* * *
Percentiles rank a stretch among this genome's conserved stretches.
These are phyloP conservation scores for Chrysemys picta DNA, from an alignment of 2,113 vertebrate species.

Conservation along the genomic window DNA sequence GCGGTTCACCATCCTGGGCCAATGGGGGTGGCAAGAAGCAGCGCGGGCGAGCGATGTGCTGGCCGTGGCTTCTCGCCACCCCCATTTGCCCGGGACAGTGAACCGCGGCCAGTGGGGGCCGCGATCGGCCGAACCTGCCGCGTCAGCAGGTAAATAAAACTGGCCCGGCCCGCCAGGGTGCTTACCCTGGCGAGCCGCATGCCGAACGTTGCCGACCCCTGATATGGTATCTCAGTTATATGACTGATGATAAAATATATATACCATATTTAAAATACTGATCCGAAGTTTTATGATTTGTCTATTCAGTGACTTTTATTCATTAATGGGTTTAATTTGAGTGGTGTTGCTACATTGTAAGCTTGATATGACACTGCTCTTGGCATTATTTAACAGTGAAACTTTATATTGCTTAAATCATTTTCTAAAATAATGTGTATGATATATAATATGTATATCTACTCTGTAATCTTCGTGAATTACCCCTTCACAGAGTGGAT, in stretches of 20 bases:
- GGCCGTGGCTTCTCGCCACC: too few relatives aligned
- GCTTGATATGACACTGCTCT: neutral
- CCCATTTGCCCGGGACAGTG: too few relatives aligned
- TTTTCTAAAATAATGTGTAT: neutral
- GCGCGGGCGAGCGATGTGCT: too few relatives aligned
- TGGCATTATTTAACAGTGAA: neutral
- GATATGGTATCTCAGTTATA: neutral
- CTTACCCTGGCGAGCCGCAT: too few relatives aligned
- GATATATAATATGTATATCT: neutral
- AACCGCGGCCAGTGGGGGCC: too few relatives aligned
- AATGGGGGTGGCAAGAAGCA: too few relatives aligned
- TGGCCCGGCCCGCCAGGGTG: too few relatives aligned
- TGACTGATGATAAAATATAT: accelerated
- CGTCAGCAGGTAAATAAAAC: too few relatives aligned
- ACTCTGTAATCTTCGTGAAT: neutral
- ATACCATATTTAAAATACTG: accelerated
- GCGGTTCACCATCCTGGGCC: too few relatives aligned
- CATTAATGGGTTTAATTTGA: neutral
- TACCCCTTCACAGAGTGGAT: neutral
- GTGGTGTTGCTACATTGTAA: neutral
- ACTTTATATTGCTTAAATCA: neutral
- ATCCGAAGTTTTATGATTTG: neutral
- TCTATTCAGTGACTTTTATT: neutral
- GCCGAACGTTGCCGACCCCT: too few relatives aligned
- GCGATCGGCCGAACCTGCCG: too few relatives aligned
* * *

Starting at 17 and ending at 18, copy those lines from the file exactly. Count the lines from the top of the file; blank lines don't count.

- CGTCAGCAGGTAAATAAAAC: too few relatives aligned
- ACTCTGTAATCTTCGTGAAT: neutral